MORROW v. The STATE.
Robert Leslie Morrow was tried by a Cherokee County jury and convicted of one count of sexual assault in violation of OCGA § 16–6–5.1(b)(1).1 He now appeals from the denial of his motion for a new trial, asserting that because he was employed as a paraprofessional, and not a teacher, the statute did not apply to him and the trial court therefore erred in denying his motion to quash the indictment; that the evidence was insufficient to sustain his conviction because it failed to show either that he was a teacher or that he had supervisory or disciplinary authority over the alleged victim; and that the trial court erred in admitting similar transaction evidence as to his relationship with the alleged victim. Morrow also challenges that portion of his probated sentence which imposed a waiver of his Fourth Amendment rights. Finding that the State failed to prove that Morrow had supervisory or disciplinary authority over the victim, we agree that the statute did not apply to him and we therefore reverse his conviction.
On appeal from a criminal conviction, the defendant is no longer entitled to a presumption of innocence and we therefore construe the evidence in the light most favorable to the jury's guilty verdict. Martinez v. State, 306 Ga.App. 512, 514, 702 S.E.2d 747 (2010). So viewed, the record shows that in December 2010, Morrow, who was then 27 years old, was employed as a paraprofessional at River Ridge High School, where he also served as a wrestling coach.2 Morrow was hired as a paraprofessional to attend to the needs of a specific, special-needs child, referred to by the parties as “Pablo.” Morrow accompanied Pablo to all of his classes, and during the victim's freshman and sophomore years, she shared both home room and a math class with Pablo. The victim understood that Morrow's job was different from that of a paraprofessional whose job it was to assist a classroom teacher. Specifically, the victim testified that a different paraprofessional assisted her math teacher during her sophomore year, and she characterized that paraprofessional as a “disciplinary figure. He would monitor the classroom when [the teacher] left the room.” By contrast, the victim knew that Morrow's sole job was to sit with Pablo, whom the victim described as having “mental issues,” and ensure that Pablo did not disrupt the class. Morrow never disciplined or otherwise exercised any authority over the victim. When asked if she believed that Morrow had the authority to discipline her, the victim responded that she did not know.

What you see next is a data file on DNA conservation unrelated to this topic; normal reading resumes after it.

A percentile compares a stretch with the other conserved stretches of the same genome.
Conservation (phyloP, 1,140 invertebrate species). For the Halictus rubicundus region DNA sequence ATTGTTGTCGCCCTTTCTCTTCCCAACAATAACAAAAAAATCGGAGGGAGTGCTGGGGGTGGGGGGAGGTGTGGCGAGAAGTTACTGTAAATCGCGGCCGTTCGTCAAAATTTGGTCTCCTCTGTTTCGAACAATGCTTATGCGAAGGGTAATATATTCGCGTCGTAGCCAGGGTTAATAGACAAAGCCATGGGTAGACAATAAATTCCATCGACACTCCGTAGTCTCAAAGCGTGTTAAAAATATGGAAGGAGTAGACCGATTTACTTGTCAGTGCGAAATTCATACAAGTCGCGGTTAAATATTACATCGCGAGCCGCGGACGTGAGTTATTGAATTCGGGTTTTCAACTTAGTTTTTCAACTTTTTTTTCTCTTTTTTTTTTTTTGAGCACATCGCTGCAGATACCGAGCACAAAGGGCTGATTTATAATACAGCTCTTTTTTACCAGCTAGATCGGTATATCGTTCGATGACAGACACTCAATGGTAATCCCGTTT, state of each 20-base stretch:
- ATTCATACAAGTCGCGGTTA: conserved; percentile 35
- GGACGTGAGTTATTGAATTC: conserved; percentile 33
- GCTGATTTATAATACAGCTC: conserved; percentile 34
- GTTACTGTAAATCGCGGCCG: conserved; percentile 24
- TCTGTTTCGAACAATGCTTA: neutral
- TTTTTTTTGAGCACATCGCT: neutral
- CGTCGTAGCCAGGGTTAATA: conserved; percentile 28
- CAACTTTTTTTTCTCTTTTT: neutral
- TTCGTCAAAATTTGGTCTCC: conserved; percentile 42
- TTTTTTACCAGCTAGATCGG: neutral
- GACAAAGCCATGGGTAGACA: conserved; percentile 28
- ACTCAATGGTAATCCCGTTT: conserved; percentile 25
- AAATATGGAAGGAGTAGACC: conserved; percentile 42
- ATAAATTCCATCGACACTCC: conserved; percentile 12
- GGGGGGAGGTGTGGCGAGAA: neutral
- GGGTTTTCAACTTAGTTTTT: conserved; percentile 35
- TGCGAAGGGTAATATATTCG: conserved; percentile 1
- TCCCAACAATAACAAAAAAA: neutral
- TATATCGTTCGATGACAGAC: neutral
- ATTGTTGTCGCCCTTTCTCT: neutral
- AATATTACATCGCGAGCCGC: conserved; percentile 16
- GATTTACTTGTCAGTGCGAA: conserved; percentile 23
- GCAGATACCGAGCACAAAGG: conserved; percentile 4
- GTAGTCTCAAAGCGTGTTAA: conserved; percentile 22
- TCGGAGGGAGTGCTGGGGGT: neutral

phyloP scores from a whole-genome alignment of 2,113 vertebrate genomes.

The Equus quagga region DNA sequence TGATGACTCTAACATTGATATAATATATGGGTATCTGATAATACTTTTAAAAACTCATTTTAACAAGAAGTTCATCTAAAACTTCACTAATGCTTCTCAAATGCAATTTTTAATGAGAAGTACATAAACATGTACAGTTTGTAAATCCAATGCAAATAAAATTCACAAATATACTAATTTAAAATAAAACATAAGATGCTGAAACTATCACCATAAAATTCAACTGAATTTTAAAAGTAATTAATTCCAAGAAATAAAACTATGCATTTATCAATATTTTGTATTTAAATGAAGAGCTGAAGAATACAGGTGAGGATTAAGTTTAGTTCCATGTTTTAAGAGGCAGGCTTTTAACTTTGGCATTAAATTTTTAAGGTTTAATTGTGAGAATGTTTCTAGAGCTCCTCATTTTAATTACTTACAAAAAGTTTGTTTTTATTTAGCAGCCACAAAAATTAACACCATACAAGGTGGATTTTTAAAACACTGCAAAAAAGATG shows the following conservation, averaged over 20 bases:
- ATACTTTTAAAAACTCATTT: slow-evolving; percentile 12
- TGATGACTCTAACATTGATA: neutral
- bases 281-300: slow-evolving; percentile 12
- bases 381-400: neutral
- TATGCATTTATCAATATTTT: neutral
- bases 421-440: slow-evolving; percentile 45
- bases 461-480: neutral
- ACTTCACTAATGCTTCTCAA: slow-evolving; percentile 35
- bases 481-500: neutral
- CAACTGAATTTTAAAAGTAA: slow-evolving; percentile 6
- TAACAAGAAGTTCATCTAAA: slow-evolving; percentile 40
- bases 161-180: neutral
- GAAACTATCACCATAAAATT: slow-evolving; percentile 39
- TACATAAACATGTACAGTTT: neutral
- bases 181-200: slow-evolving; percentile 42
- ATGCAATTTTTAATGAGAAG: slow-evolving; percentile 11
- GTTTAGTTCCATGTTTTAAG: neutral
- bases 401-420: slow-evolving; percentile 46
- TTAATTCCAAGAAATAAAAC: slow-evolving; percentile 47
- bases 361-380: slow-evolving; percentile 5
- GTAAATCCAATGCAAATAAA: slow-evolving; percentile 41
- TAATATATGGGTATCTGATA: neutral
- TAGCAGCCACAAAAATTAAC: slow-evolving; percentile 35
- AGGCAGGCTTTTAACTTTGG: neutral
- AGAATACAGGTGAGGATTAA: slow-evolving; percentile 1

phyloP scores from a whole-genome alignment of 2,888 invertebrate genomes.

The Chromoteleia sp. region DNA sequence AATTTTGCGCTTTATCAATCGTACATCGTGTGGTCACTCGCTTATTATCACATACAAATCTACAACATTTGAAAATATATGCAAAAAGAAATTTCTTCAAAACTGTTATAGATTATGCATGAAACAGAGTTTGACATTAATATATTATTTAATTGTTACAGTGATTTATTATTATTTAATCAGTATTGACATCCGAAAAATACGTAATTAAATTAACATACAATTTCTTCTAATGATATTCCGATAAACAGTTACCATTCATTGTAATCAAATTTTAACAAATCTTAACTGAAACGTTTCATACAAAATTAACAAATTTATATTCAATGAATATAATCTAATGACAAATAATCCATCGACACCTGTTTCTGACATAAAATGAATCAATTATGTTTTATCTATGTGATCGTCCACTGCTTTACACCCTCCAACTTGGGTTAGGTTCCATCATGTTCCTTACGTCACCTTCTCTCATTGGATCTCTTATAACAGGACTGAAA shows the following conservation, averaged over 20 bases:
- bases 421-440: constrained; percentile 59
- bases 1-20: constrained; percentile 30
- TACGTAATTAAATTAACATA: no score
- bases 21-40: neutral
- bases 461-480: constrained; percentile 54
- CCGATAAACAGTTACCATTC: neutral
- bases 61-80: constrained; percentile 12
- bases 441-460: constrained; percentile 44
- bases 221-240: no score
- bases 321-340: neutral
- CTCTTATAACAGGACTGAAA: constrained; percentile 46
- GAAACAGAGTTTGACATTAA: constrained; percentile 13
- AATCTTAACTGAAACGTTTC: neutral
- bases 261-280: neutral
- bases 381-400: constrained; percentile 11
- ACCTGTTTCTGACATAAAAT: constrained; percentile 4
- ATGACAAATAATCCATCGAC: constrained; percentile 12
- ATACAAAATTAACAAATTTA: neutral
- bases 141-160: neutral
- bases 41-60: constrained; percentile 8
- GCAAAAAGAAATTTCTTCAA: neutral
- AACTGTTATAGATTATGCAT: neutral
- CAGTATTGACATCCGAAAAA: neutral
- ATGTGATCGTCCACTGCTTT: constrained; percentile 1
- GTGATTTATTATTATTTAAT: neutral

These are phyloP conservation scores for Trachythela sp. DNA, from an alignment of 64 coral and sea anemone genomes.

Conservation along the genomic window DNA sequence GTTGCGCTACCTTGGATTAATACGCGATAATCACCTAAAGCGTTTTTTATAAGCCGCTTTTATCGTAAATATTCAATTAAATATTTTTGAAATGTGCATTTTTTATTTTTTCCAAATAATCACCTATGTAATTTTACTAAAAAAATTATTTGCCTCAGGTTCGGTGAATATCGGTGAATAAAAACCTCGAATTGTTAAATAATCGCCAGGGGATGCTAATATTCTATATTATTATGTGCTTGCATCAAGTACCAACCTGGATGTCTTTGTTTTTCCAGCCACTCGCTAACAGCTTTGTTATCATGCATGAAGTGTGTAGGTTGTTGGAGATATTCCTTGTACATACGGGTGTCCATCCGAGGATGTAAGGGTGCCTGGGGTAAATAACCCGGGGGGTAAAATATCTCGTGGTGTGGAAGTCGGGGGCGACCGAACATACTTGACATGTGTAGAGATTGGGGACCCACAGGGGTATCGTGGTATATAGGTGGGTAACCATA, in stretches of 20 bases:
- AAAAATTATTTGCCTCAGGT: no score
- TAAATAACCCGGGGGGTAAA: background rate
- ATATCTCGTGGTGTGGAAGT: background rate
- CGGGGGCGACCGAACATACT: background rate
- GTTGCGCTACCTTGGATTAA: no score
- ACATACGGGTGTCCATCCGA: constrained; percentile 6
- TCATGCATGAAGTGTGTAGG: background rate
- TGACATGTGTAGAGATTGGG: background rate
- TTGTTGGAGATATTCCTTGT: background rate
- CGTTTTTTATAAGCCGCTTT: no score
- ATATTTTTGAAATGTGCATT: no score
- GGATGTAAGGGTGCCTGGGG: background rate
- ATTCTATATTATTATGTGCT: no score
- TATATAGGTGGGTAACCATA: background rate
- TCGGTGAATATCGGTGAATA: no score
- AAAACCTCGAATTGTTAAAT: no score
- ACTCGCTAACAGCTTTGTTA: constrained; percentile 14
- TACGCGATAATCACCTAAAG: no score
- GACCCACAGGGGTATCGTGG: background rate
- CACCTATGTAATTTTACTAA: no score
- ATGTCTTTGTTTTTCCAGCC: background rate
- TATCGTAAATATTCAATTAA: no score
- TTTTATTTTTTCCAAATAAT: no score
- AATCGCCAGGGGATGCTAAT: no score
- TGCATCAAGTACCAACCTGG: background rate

During December of 2010, the victim was placed in River Ridge's in-school-suspension program (“ISS”) for eight days.3 At some point during that eight-day period, Pablo was also placed in ISS for a single day. Because his job required him to be with Pablo during school hours, Morrow accompanied Pablo to ISS. The victim, who was 16 years old at the time of the charged crime, acknowledged that prior to encountering Morrow in ISS, she had given Morrow her phone number by leaving a note on his car window. On the day that Morrow accompanied Pablo to ISS, the victim again gave Morrow her phone number, and he then sent her a text message so she would have his phone number. The two then began exchanging what the victim described as flirtatious text messages.
On the night of Saturday, December 11, 2010, the victim attended the birthday party of a friend and fellow student. During that party, she and Morrow exchanged text messages. The victim first testified that she could not remember who initiated this exchange. When asked about Morrow's statement to police, in which he claimed that the victim texted him from the party, told him she was bored, and wanted to meet, the victim responded that sending such a message “sounds like something I would have done at the time.”
Following the exchange of text messages with Morrow, the victim left the party and drove her car to meet Morrow in the parking lot of a nearby grocery store. The victim got into Morrow's car and Morrow drove them to another parking lot where the couple had sexual contact and the victim performed oral sex on Morrow. Morrow then drove the victim back to her car and she returned to the party.
On December 17, 2010, the victim withdrew from River Ridge and enrolled at a high school in Fulton County. In the weeks immediately following her withdrawal from River Ridge, the victim met Morrow on between two and four occasions and during at least one of those encounters the couple had sexual intercourse. Approximately six months after her encounters with Morrow, the victim told her mother about the couple's sexual contact, and the mother took the victim to report the matter to local law enforcement authorities. Following a police investigation, Morrow was arrested and indicted under OCGA § 16–5–5.1 on one count of sexual assault. Prior to trial, Morrow moved to quash the indictment, arguing that because he was a paraprofessional, rather than a teacher, the statute under which he was indicted did not apply to him. Following a hearing, and relying on this Court's decision in Hart v. State, 319 Ga.App. 749, 738 S.E.2d 331 (2013)4 , the trial court denied the motion to quash. The lower court certified its order for immediate review, but this Court denied Morrow's application for an interlocutory appeal. The case proceeded to a jury trial, at which Morrow was found guilty. Following his conviction, Morrow filed a motion for a new trial, which was denied. This appeal followed.